Intel Confirms Rocket Lake on Desktop for Q1 2021, with PCIe 4.0by Dr. Ian Cutress on October 7, 2020 12:00 PM EST
- Posted in
- PCIe 4.0
- Rocket Lake
In a blog post on Medium today, Intel’s John Bonini has confirmed that the company will be launching its next-generation desktop platform in Q1 2021. This is confirmed as Rocket Lake, presumably under Intel’s 11th Gen Core branding, and will feature PCIe 4.0 support. After several months (and Z490 motherboards) mentioning Rocket Lake and PCIe 4.0 support, this note from Intel is the primary source that confirms it all.
The blog post doesn’t go into any further detail about Rocket Lake. From our side of the fence, we assume this is another 14nm processor, with questions as to whether it is built upon the same Skylake architecture as the previous five generations of 14nm, or is a back-port of Intel’s latest Cove microarchitecture designs. Add in PCIe 4.0 support rather than PCIe 3.0 - there’s no specific indication at this time that there will be an increase in PCIe lane counts from the CPU, although that has been an idea that has been floated. Some motherboards, such as the ASRock Z490 Aqua, seem to have been built with the idea of a PCIe 4.0 specific storage M.2 slot, which when in use makes the PCIe 3.0 slot no longer accessible.
It is notable in the blog that John Bonini (VP/GM for Intel’s Desktop/Workstation/Gaming) cites high processor frequencies as a key metric for high performance in games and popular applications, mentioning Intel’s various Turbo Boost technologies. In the same paragraph, he then cites overclocking Intel’s processors to 7 GHz, failing to mention that this sort of overclocking isn’t done for the sake of gaming or workflow. The blog post also seems to bounce between talking about enthusiast gamers on the bleeding edge and squeezing out every bit of performance at the top-end, to then mentioning casual gamers on mobile graphics; it’s comes across as erratic and a bit bipolar. Note that this blog post is also posted on Medium, rather than Intel’s own website, for whatever reason, and also seems to change font size mid-paragraph in the version we were sent.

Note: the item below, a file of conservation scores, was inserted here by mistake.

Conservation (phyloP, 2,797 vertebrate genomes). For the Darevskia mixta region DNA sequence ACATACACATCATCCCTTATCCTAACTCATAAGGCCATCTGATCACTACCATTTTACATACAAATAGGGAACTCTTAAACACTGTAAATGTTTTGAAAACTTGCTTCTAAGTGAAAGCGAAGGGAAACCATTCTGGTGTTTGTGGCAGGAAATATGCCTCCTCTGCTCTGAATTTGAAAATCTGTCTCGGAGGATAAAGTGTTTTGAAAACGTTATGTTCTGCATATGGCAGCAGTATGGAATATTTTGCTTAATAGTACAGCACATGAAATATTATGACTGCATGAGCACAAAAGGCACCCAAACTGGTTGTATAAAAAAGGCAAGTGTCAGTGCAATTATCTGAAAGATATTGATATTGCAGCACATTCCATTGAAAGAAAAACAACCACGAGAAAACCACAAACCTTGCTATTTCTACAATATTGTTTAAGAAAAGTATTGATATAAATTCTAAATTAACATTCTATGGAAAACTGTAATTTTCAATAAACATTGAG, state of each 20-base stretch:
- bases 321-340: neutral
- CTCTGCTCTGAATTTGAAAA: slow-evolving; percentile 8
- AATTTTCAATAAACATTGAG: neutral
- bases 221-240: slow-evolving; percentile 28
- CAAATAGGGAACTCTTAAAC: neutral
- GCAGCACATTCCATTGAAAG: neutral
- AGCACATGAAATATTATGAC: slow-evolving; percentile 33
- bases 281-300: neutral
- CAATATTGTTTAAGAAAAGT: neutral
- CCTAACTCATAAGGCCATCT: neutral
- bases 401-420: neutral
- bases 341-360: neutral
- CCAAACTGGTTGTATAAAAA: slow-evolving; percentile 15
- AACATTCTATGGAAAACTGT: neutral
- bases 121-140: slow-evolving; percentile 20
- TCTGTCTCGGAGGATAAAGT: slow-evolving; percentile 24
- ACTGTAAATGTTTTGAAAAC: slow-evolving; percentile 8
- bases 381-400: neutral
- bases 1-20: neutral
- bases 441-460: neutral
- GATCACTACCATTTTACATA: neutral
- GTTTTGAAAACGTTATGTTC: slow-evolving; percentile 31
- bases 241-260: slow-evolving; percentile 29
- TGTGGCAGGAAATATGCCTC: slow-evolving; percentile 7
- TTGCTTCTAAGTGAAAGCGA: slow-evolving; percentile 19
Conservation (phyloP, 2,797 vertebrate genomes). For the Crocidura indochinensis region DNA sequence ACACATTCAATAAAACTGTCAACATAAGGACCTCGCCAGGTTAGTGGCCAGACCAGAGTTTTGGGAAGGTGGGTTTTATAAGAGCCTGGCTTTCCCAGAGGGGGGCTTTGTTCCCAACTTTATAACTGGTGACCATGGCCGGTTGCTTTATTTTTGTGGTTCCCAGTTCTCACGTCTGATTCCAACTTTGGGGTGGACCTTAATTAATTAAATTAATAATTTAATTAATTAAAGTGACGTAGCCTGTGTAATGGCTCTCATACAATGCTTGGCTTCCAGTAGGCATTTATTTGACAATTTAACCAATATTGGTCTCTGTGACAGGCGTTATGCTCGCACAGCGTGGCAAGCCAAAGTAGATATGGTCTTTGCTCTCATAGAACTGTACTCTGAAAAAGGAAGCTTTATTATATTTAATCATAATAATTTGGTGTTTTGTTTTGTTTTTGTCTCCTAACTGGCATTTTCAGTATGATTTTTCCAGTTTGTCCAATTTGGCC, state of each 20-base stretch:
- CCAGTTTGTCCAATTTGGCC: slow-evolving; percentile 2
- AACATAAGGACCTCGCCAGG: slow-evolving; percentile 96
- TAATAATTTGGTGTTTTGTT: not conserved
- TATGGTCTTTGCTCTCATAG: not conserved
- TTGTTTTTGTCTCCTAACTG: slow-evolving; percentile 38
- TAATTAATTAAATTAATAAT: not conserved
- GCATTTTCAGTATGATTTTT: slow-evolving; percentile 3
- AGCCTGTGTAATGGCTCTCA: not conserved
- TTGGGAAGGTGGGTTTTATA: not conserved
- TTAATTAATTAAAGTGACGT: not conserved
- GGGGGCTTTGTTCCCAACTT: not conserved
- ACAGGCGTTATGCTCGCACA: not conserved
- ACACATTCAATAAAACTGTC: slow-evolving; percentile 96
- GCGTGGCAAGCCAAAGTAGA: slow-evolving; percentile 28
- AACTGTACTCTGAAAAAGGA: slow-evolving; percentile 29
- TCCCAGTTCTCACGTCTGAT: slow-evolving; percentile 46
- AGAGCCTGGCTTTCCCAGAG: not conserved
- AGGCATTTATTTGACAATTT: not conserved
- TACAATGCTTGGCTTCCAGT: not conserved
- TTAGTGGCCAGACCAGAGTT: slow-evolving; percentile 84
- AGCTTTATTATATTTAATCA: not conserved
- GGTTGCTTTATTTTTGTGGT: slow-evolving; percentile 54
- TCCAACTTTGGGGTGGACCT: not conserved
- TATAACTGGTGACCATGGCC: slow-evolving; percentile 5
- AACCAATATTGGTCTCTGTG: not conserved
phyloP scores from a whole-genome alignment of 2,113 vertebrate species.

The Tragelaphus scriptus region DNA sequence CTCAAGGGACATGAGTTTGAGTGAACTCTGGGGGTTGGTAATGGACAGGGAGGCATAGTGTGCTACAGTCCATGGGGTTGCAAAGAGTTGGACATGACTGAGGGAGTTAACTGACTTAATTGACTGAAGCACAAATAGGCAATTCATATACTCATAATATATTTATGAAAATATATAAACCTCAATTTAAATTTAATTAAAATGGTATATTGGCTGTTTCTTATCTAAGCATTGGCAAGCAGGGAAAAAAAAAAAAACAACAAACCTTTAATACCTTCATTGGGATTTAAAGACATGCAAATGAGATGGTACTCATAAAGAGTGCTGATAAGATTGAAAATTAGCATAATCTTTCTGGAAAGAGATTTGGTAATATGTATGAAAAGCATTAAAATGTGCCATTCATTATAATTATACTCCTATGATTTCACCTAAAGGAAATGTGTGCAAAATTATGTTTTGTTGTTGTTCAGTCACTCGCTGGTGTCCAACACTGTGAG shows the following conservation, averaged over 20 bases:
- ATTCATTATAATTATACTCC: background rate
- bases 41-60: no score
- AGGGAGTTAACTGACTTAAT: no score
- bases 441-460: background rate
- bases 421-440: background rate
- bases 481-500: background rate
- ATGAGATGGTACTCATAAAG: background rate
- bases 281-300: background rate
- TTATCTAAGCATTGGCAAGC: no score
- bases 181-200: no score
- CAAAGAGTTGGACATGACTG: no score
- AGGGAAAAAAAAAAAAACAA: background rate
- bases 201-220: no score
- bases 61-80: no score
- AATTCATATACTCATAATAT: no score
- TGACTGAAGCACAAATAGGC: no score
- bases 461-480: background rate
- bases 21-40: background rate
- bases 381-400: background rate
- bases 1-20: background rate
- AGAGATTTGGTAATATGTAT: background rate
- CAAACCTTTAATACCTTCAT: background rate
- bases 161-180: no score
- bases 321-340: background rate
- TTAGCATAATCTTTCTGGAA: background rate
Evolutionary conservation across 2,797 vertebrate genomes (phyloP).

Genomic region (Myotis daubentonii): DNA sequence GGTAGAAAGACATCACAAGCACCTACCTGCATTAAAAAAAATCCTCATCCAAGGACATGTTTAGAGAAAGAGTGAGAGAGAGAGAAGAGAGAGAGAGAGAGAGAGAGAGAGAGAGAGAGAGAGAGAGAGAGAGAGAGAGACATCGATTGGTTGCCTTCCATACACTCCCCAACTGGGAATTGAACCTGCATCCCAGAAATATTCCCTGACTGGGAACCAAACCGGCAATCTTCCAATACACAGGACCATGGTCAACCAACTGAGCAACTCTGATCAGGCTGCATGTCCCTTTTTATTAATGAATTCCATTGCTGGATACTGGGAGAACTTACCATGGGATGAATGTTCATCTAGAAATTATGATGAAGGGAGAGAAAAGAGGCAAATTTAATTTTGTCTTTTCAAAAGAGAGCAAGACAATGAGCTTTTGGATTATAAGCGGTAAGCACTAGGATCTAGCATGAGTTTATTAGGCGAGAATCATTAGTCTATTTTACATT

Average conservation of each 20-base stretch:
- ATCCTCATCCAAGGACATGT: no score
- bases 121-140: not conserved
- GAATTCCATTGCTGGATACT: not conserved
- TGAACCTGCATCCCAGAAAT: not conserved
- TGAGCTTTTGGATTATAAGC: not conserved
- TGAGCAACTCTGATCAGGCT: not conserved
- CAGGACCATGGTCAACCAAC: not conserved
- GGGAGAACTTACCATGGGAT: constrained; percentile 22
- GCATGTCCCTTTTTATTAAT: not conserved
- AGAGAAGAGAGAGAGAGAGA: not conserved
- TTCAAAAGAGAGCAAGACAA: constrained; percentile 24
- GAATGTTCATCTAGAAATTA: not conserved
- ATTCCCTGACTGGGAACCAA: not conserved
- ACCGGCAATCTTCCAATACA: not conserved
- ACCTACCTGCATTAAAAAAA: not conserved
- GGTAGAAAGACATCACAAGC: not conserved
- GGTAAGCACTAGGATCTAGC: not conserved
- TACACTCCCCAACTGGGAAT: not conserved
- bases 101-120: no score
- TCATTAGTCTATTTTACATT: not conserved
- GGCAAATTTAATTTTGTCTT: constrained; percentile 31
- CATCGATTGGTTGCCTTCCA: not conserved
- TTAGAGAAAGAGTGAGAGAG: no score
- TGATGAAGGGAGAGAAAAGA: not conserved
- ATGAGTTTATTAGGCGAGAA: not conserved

The reason why this blog post is being today, in my opinion, is two-fold. Firstly, recent unconfirmed leaks regarding Intel’s roadmap has placed the next generation of desktop processor firmly into that Q1/Q2 crossover in 2021. By coming out and confirming a Q1 launch window, Intel is at least putting those rumors to bed. The second reason is down to what the competition is announcing: AMD has a Zen3 related presentation on October 8th, and so with Intel’s footnote, we at least know what’s going on with both team blue and team red.
- Best CPUs for Gaming: September 2020
- ASRock Z490 Aqua Motherboard Review: The $1100 LC Monoblock Flagship
- The Intel Comet Lake Core i9-10900K, i7-10700K, i5-10600K CPU Review: Skylake We Go Again
- The Intel Z490 Overview: 44+ Motherboards Examined
- AMD Announces Ryzen "Zen 3" and Radeon "RDNA2" Presentations for October: A New Journey Begins
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Spunjji - Saturday, October 10, 2020 - link"Who cares what process node it's fabbed on if it delivers the performance you need for your application in the power budget you have available"